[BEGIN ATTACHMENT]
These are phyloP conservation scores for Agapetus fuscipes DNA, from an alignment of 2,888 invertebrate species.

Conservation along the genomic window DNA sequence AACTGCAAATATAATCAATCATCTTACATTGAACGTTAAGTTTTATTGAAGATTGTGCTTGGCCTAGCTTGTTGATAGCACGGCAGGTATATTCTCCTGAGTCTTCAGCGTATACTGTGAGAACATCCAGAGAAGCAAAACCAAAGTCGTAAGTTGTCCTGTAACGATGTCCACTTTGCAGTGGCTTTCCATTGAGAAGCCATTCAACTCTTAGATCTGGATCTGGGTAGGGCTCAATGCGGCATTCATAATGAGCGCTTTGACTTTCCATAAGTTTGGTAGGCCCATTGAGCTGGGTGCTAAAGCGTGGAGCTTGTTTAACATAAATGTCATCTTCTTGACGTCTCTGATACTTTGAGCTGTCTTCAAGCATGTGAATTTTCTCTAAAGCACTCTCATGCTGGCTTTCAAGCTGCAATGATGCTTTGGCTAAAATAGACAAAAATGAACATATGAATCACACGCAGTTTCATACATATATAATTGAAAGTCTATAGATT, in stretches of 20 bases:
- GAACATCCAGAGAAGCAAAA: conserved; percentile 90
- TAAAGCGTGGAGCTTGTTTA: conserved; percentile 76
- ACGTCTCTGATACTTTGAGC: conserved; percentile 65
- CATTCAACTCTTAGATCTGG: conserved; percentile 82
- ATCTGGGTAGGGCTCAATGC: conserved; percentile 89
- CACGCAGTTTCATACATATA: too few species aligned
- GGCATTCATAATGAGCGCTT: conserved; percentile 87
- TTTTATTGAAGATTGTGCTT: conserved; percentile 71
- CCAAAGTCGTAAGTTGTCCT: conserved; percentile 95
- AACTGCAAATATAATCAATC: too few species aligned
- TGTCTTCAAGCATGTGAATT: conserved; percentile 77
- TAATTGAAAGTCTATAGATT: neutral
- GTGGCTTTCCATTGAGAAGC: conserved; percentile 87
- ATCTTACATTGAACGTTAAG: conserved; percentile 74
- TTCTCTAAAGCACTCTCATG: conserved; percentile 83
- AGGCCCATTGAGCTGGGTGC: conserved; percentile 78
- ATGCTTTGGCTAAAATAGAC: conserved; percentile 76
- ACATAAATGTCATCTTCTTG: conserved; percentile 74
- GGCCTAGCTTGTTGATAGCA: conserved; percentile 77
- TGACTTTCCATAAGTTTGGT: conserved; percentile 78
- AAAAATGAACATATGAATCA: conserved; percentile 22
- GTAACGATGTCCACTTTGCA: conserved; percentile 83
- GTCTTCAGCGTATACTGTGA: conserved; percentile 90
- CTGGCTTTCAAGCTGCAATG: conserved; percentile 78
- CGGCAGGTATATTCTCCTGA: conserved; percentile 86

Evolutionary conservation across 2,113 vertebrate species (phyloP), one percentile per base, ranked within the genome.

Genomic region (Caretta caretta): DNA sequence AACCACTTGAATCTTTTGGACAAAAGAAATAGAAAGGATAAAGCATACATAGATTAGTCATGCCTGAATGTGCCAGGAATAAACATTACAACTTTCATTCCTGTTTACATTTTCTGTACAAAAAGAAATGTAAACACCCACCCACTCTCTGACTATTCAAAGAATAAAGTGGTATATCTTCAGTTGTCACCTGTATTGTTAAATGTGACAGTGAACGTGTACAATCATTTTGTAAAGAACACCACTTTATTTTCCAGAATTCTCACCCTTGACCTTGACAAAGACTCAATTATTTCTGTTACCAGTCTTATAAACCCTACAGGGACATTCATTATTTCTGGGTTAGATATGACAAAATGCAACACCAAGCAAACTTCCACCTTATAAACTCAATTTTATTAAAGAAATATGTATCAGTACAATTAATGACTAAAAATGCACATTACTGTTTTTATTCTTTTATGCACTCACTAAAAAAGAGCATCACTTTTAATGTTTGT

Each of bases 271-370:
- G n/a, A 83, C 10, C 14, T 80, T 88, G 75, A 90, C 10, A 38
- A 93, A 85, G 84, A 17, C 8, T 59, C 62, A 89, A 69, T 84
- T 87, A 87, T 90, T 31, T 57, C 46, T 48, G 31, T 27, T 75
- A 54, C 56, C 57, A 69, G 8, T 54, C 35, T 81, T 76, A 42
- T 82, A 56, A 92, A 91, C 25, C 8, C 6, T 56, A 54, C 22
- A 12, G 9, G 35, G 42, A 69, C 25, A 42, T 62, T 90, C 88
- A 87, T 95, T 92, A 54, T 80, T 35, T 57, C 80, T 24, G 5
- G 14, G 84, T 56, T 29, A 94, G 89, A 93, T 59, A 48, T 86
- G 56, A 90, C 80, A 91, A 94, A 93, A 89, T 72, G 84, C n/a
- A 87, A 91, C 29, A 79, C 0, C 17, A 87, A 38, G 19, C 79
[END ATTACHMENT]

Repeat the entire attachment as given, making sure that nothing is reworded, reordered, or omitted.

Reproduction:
These are phyloP conservation scores for Agapetus fuscipes DNA, from an alignment of 2,888 invertebrate species.

Conservation along the genomic window DNA sequence AACTGCAAATATAATCAATCATCTTACATTGAACGTTAAGTTTTATTGAAGATTGTGCTTGGCCTAGCTTGTTGATAGCACGGCAGGTATATTCTCCTGAGTCTTCAGCGTATACTGTGAGAACATCCAGAGAAGCAAAACCAAAGTCGTAAGTTGTCCTGTAACGATGTCCACTTTGCAGTGGCTTTCCATTGAGAAGCCATTCAACTCTTAGATCTGGATCTGGGTAGGGCTCAATGCGGCATTCATAATGAGCGCTTTGACTTTCCATAAGTTTGGTAGGCCCATTGAGCTGGGTGCTAAAGCGTGGAGCTTGTTTAACATAAATGTCATCTTCTTGACGTCTCTGATACTTTGAGCTGTCTTCAAGCATGTGAATTTTCTCTAAAGCACTCTCATGCTGGCTTTCAAGCTGCAATGATGCTTTGGCTAAAATAGACAAAAATGAACATATGAATCACACGCAGTTTCATACATATATAATTGAAAGTCTATAGATT, in stretches of 20 bases:
- GAACATCCAGAGAAGCAAAA: conserved; percentile 90
- TAAAGCGTGGAGCTTGTTTA: conserved; percentile 76
- ACGTCTCTGATACTTTGAGC: conserved; percentile 65
- CATTCAACTCTTAGATCTGG: conserved; percentile 82
- ATCTGGGTAGGGCTCAATGC: conserved; percentile 89
- CACGCAGTTTCATACATATA: too few species aligned
- GGCATTCATAATGAGCGCTT: conserved; percentile 87
- TTTTATTGAAGATTGTGCTT: conserved; percentile 71
- CCAAAGTCGTAAGTTGTCCT: conserved; percentile 95
- AACTGCAAATATAATCAATC: too few species aligned
- TGTCTTCAAGCATGTGAATT: conserved; percentile 77
- TAATTGAAAGTCTATAGATT: neutral
- GTGGCTTTCCATTGAGAAGC: conserved; percentile 87
- ATCTTACATTGAACGTTAAG: conserved; percentile 74
- TTCTCTAAAGCACTCTCATG: conserved; percentile 83
- AGGCCCATTGAGCTGGGTGC: conserved; percentile 78
- ATGCTTTGGCTAAAATAGAC: conserved; percentile 76
- ACATAAATGTCATCTTCTTG: conserved; percentile 74
- GGCCTAGCTTGTTGATAGCA: conserved; percentile 77
- TGACTTTCCATAAGTTTGGT: conserved; percentile 78
- AAAAATGAACATATGAATCA: conserved; percentile 22
- GTAACGATGTCCACTTTGCA: conserved; percentile 83
- GTCTTCAGCGTATACTGTGA: conserved; percentile 90
- CTGGCTTTCAAGCTGCAATG: conserved; percentile 78
- CGGCAGGTATATTCTCCTGA: conserved; percentile 86

Evolutionary conservation across 2,113 vertebrate species (phyloP), one percentile per base, ranked within the genome.

Genomic region (Caretta caretta): DNA sequence AACCACTTGAATCTTTTGGACAAAAGAAATAGAAAGGATAAAGCATACATAGATTAGTCATGCCTGAATGTGCCAGGAATAAACATTACAACTTTCATTCCTGTTTACATTTTCTGTACAAAAAGAAATGTAAACACCCACCCACTCTCTGACTATTCAAAGAATAAAGTGGTATATCTTCAGTTGTCACCTGTATTGTTAAATGTGACAGTGAACGTGTACAATCATTTTGTAAAGAACACCACTTTATTTTCCAGAATTCTCACCCTTGACCTTGACAAAGACTCAATTATTTCTGTTACCAGTCTTATAAACCCTACAGGGACATTCATTATTTCTGGGTTAGATATGACAAAATGCAACACCAAGCAAACTTCCACCTTATAAACTCAATTTTATTAAAGAAATATGTATCAGTACAATTAATGACTAAAAATGCACATTACTGTTTTTATTCTTTTATGCACTCACTAAAAAAGAGCATCACTTTTAATGTTTGT

Each of bases 271-370:
- G n/a, A 83, C 10, C 14, T 80, T 88, G 75, A 90, C 10, A 38
- A 93, A 85, G 84, A 17, C 8, T 59, C 62, A 89, A 69, T 84
- T 87, A 87, T 90, T 31, T 57, C 46, T 48, G 31, T 27, T 75
- A 54, C 56, C 57, A 69, G 8, T 54, C 35, T 81, T 76, A 42
- T 82, A 56, A 92, A 91, C 25, C 8, C 6, T 56, A 54, C 22
- A 12, G 9, G 35, G 42, A 69, C 25, A 42, T 62, T 90, C 88
- A 87, T 95, T 92, A 54, T 80, T 35, T 57, C 80, T 24, G 5
- G 14, G 84, T 56, T 29, A 94, G 89, A 93, T 59, A 48, T 86
- G 56, A 90, C 80, A 91, A 94, A 93, A 89, T 72, G 84, C n/a
- A 87, A 91, C 29, A 79, C 0, C 17, A 87, A 38, G 19, C 79